Dylan, Clapton manuscripts to go under hammer

Original manuscripts of classic songs by Bob Dylan and Eric Clapton will go on auction as part of a collection of rock memorabilia, Sotheby's said Monday.

An original manuscript signed by Dylan of “Blowin’ in the Wind,” one of the future Nobel laureate’s most iconic songs and a 1960s anthem, is estimated to fetch $300,000 to $500,000 at the sale in New York on Saturday.

The lyrics are written in pencil along with Dylan’s corrections. 

Sotheby’s quoted an expert as saying the manuscript was one of four known to exist of “Blowin’ in the Wind” and came from the collection of Eve McKenzie, a folk enthusiast who with her husband welcomed the young Dylan as a guest when he moved to New York.

Sotheby’s will also auction a typescript of “This Wheel’s on Fire,” one of the best-known songs from Dylan’s 1967 sessions with Canadian folk rockers The Band around Woodstock, New York.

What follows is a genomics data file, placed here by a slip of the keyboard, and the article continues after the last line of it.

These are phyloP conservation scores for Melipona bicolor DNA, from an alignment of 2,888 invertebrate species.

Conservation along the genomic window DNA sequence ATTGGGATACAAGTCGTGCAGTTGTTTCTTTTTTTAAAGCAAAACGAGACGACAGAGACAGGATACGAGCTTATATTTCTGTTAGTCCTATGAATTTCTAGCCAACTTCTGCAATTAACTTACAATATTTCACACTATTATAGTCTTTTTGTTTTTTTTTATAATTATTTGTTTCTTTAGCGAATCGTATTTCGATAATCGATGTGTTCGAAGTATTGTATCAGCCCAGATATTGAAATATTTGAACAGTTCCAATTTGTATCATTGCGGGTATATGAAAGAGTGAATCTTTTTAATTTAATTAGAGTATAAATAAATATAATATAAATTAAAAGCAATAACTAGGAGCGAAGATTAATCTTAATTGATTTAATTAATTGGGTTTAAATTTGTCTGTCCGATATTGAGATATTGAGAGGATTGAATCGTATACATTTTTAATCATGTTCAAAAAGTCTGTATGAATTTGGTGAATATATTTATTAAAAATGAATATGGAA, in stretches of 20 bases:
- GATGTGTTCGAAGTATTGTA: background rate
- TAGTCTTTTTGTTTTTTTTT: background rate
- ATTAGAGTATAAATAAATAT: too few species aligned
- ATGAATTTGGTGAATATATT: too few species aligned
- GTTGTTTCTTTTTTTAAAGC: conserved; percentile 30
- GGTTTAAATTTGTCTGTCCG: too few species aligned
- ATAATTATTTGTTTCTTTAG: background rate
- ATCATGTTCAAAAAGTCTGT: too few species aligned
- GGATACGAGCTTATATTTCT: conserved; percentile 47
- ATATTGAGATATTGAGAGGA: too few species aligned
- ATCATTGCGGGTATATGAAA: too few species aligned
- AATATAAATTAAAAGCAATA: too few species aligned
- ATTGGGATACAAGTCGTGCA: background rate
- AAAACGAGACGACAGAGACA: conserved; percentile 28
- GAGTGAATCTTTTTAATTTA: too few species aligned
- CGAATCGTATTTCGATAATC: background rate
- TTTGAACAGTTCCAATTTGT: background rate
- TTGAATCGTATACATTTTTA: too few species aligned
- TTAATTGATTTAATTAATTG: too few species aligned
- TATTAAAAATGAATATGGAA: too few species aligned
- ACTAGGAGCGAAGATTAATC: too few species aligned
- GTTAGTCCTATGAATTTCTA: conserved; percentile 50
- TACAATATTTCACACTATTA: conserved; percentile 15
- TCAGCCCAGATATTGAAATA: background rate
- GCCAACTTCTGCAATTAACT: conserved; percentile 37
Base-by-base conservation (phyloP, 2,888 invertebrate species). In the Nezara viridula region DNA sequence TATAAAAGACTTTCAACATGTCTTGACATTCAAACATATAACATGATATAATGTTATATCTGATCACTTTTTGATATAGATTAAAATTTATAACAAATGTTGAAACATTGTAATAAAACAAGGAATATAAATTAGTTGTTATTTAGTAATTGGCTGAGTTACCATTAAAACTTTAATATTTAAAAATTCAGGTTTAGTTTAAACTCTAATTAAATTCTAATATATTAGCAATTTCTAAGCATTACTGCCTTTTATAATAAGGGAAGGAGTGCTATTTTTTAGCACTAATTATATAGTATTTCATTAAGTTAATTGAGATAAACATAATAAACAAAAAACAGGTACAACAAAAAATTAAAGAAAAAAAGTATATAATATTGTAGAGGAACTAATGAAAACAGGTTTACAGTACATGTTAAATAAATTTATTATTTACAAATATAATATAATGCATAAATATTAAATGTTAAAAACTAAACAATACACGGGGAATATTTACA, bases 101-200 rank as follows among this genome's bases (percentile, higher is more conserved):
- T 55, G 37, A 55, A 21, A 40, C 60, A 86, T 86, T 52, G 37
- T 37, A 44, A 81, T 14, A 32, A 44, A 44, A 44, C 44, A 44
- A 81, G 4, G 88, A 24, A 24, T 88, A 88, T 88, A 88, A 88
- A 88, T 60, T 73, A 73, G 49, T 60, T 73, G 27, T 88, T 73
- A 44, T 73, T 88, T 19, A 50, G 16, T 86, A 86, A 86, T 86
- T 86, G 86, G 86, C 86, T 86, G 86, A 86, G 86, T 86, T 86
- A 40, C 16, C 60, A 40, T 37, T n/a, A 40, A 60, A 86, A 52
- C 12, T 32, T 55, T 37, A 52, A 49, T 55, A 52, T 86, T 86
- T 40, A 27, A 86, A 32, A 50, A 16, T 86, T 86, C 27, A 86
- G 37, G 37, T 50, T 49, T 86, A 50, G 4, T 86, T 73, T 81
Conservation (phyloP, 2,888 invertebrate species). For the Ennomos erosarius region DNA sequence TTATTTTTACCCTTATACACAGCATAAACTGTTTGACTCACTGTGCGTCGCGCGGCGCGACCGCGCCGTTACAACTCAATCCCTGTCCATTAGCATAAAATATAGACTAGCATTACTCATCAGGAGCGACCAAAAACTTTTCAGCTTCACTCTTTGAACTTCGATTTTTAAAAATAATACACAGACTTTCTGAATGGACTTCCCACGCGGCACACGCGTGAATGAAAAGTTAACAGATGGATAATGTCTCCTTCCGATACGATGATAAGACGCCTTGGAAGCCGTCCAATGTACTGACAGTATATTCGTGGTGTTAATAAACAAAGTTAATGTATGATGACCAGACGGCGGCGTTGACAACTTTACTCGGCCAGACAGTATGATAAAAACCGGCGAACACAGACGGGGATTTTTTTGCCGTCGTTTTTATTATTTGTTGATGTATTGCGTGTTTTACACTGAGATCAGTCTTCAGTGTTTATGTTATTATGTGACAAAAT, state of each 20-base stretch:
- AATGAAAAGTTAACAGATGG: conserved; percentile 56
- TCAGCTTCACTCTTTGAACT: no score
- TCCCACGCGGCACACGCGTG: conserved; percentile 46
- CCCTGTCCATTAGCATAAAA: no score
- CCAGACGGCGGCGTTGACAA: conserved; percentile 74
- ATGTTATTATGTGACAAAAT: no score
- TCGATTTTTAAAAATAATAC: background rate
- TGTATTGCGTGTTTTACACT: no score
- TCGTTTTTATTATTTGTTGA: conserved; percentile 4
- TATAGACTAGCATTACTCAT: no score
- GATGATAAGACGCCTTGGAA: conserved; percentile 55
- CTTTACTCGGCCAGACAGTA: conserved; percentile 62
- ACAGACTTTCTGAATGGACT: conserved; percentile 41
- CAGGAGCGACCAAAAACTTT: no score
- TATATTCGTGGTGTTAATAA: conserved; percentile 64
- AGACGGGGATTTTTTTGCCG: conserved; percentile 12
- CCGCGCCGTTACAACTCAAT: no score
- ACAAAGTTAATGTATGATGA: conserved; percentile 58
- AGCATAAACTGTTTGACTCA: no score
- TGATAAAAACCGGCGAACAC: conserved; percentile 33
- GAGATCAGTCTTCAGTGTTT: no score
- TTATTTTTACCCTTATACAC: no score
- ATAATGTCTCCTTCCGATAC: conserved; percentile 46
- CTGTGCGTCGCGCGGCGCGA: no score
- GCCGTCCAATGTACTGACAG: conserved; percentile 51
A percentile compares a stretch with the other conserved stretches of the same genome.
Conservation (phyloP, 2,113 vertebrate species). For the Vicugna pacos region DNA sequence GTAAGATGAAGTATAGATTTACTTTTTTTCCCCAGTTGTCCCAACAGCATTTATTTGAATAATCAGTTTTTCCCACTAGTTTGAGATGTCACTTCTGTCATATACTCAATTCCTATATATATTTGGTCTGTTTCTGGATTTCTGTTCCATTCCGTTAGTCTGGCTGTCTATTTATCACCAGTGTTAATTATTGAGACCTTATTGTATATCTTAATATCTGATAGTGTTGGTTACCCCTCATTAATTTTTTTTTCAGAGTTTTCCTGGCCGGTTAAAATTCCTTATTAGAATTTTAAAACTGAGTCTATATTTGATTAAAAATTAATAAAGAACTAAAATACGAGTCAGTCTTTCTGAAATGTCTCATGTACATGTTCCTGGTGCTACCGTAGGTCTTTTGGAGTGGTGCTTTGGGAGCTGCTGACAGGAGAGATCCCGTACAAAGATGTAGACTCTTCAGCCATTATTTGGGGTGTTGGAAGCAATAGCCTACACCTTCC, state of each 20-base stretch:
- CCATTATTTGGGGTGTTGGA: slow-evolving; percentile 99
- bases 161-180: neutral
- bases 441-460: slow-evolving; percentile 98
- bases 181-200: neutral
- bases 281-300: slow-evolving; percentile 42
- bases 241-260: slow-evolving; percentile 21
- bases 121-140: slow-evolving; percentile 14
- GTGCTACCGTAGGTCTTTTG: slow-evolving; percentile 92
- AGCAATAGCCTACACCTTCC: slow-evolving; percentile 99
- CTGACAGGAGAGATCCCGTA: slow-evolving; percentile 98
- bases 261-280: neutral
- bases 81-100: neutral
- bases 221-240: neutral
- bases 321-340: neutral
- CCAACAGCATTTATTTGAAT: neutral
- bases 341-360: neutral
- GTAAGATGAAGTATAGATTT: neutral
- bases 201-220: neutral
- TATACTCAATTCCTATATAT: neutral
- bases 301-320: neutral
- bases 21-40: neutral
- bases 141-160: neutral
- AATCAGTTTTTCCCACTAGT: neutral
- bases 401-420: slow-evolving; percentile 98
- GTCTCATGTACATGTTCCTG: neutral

“This Wheel’s on Fire,” which Dylan wrote with The Band’s Rick Danko, went on to appear on the 1975 album “The Basement Tapes.” Sotheby’s estimated it would sell for $40,000 to $60,000.

Among other items up for auction is a set of seven portraits that Dylan and fellow folk rocker Joan Baez sketched of themselves and each other.

Dylan and Baez, who had been lovers, drew the sketches in 1963 on stops at a coffeehouse in Woodstock on their motorcycle trips.

Sotheby’s estimated that the set would sell for $30,000 to $50,000.

Other manuscripts that are part of the collection include the lyrics to Clapton’s “Layla,” one of rock’s best-known songs of unrequited love, which his estimated to go for $50,000 to $70,000.

Clapton wrote the song in 1970 about Pattie Harrison — then the wife of his friend, Beatle George Harrison. She would later marry Clapton before they eventually divorced after nine years.

He penned the lyrics to “Layla,” which was loosely inspired by the tale of the Persian Romantic poet Nizami Ganjavi, on the stationary of the Thunderbird Motel in Miami Beach.

The auction will also feature plenty of Beatles memorabilia, including the piano on which John Lennon wrote “Lucy in the Sky with Diamonds.”

The piano from John Broadwood and Sons had been at Lennon’s Kenwood home in Surrey, England. Sotheby’s estimated it would sell for $1.2-1.8 million.


© 1994-2016 Agence France-Presse


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